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Elder Abuse Pervasive, but Widely Undetected
By Nursing Home Law Center
Every year, more than 33,000 seniors become victims of physical, emotional, sexual, mental and financial abuse or abandonment in the state of Maine. Unfortunately, many elderly senior citizens in the state become victims of financial fraud schemes by con artists impersonating high-ranking officials.
Many elderly citizens of the state become victimized by financial exploitation that has become a national problem. Statistics maintained by the Office of Justice Programs indicates that this high number will likely grow in the near future. However, specific action by community members can help diminish the numbers of elder abuse victims by noticing specific red flags. Common red flags or symptoms of those suffering elder abuse can include:
- A sudden change in personality or appearance
- Complete or partial social isolation
- The inability to maintain financial obligations
- Unexplained physical injury
While elder abuse occurs in nursing facilities, assisted living homes, hospitals or other medical environments, often times, family members perpetrate the abuse on a “loved one.” Because of that, victims are often extremely hesitant to ask for help. This is important because many elders are vulnerable and unable to protect themselves without assistance.
Sergeant Patrick Hood of the Maine State Police said that approximately only one in seven cases of abuse on the elderly is ever reported and that “the greatest frustration comes from being called [to help] too late.” He also stated that elder abuse issues are often “kept in the family behind closed doors.”
Protecting the Most Vulnerable
Senior citizens tend to be the most vulnerable individuals and often less likely to complain when being mistreated, abused or neglected. Because of that, it is essential to take effective steps to protect the elderly, especially those at risk of suffering harm in a nursing facility caused by the neglectful or abusive actions of others.
Nursing facilities are profit driven and often make administrative decisions to reduce quality control and standards of care in favor of meeting quotas and achieving shortsighted profit goals. As a result, they often cut back in wages and hours, creating unease in their workforce. An overworked or understaffed labor force in a nursing home can easily produce neglect, mistreatment or abuse directed specifically on the individuals their paid to protect.
Recognizing the Warning Flags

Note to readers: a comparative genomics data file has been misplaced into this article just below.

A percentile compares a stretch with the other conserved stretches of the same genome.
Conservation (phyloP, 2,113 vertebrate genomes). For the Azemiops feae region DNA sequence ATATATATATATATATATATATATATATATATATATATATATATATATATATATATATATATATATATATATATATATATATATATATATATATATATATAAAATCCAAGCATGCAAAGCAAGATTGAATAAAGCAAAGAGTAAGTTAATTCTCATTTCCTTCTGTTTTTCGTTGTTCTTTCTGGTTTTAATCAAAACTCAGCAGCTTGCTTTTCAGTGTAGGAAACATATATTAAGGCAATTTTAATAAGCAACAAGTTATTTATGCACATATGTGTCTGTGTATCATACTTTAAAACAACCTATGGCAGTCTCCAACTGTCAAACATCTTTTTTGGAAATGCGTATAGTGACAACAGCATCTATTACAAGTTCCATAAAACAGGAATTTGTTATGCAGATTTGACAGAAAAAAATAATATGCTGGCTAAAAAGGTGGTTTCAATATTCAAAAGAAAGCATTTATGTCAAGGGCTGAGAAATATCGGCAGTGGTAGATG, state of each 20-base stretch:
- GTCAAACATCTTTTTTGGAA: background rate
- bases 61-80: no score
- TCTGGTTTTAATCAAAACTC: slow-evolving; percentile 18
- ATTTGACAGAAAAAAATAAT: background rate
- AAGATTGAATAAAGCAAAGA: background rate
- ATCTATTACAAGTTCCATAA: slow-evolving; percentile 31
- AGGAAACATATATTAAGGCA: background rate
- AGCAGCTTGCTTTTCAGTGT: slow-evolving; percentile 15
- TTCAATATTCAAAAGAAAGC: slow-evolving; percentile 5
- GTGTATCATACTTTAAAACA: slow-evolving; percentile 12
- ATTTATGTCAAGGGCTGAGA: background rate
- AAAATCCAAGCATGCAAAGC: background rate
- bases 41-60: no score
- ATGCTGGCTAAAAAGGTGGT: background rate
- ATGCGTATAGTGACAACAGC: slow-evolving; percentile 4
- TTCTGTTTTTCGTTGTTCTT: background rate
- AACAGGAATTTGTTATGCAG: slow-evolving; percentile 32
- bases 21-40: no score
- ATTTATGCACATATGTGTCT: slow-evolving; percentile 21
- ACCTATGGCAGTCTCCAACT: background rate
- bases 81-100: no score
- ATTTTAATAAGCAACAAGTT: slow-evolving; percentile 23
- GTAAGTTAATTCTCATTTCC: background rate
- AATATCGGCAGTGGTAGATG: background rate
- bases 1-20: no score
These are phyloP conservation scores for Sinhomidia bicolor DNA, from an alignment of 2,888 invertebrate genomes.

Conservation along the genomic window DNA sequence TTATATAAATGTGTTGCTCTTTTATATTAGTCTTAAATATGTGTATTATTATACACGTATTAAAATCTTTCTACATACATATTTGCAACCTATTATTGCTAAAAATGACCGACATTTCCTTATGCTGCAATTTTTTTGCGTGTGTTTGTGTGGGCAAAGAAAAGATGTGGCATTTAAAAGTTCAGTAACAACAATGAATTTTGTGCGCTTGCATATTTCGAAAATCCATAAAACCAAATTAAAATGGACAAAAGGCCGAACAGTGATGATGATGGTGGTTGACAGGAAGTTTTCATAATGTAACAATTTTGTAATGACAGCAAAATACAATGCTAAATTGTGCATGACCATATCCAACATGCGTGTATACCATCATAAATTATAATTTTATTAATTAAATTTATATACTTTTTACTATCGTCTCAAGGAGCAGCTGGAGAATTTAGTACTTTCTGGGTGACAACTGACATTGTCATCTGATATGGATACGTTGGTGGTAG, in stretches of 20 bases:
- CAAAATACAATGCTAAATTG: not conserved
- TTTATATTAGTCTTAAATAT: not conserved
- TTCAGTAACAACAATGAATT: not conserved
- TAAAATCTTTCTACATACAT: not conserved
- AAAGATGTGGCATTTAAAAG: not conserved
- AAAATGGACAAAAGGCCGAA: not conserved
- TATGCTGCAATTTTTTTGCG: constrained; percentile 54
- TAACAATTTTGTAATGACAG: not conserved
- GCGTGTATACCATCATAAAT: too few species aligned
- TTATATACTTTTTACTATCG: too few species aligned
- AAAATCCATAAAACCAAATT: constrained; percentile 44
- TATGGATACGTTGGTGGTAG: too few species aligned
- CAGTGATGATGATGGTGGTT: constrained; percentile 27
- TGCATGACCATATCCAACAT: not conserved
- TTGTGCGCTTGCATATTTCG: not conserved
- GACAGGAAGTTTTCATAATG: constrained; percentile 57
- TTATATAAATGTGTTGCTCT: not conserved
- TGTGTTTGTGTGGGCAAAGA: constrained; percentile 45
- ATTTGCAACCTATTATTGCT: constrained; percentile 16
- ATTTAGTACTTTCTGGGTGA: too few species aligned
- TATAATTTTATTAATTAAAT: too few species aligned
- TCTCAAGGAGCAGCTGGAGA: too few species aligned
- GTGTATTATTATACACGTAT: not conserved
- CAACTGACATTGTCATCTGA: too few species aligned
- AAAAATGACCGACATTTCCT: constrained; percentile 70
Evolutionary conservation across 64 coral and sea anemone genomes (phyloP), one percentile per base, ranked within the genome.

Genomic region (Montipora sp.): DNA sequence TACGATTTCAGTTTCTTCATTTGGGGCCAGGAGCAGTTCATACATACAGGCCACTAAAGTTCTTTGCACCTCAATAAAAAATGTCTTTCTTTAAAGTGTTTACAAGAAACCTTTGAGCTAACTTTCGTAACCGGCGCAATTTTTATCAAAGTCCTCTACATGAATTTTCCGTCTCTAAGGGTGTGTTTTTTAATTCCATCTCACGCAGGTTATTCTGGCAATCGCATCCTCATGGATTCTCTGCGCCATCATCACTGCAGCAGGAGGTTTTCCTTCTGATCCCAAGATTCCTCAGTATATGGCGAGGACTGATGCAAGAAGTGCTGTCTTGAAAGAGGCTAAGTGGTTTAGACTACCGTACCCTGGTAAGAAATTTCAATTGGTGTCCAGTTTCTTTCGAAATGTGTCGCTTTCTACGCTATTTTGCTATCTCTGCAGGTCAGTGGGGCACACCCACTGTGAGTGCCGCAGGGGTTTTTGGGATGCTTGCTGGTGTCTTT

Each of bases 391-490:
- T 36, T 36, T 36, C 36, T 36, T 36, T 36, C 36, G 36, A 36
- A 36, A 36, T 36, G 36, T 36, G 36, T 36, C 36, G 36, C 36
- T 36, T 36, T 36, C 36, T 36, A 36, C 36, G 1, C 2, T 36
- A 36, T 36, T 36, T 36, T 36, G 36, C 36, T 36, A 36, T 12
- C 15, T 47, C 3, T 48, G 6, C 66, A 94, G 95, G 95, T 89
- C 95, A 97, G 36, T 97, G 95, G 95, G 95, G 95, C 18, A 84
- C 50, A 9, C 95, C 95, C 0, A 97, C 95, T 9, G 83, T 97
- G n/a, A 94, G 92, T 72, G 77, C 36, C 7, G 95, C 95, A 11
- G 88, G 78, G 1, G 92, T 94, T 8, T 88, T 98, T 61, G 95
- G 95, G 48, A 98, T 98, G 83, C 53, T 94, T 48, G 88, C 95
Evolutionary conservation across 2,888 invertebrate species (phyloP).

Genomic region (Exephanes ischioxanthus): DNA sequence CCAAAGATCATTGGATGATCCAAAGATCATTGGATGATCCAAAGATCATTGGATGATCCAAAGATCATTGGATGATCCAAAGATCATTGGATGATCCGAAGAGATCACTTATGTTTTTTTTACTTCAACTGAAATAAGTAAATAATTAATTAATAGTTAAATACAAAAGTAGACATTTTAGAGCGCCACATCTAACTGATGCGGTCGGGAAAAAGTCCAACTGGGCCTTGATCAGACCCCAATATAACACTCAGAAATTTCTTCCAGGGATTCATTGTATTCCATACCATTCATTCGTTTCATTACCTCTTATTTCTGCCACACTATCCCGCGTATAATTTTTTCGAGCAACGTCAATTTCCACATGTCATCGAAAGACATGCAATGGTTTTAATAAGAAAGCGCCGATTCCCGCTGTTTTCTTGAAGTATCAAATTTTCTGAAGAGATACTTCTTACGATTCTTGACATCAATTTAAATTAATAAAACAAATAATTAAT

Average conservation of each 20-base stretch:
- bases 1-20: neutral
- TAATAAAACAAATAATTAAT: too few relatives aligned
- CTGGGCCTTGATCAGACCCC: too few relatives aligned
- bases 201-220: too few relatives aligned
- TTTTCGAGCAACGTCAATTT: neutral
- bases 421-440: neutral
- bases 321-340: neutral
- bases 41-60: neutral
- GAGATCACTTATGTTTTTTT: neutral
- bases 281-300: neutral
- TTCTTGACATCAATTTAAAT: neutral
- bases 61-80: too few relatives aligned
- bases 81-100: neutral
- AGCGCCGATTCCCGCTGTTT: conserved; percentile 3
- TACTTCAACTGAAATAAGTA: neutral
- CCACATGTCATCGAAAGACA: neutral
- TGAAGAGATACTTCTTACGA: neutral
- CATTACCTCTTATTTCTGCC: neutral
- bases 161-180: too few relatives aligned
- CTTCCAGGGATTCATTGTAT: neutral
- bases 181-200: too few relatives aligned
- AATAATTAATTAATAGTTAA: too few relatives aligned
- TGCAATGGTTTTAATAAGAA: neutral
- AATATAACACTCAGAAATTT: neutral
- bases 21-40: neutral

Knowing how to detect neglect and abuse in a nursing facility is the first step in protecting the elderly. Victims of physical abuse are often subjected to assault, battery and nonconsensual sexual contact. In addition, they might also be subjected to physical restraint through prescription medication or mechanical means that have not been authorized by a physician. Common warning flags include:
- Any unexplained bleeding, bruising, open wounds, cuts, bedsores or bandages
- Noticeable abrasions and burns
- Ligature marks appearing around the ankles, wrist, mouth or throat
- Hair loss
- Garment soiling, dirty sheets, feces and urine odor, along with poor hygiene
- Any sudden and unexpected change in weight
- Stained, bloody or torn bedding or clothing
Physical abuse is not the only type of harm experienced by nursing home victims. Often times, the resident is exposed to emotional abuse that is more challenging to detect. The resident might be the victim of humiliation, insults, threats or anything else that causes them fear. They may be victimized by neglect when the nursing team withholds medication, water, nourishment, clean linens, or any provision required for personal hygiene. The emotionally injured elderly individual might display detectable signs that include:
- Emotional or physical withdrawal
- Unresponsiveness or listlessness
- Strange behaviors including acting infantile
- Depression, anxiety, or the unwillingness to speak freely
- An unusual or unexpected financial transaction
- The disappearance of any personal item
Protecting the individual requires more than just placing them in a good nursing facility that provides high standards of care. It is essential that family members and friends maintain a vigilant eye on the facility and look for any signs of neglect or abuse that could cause harm to the resident.
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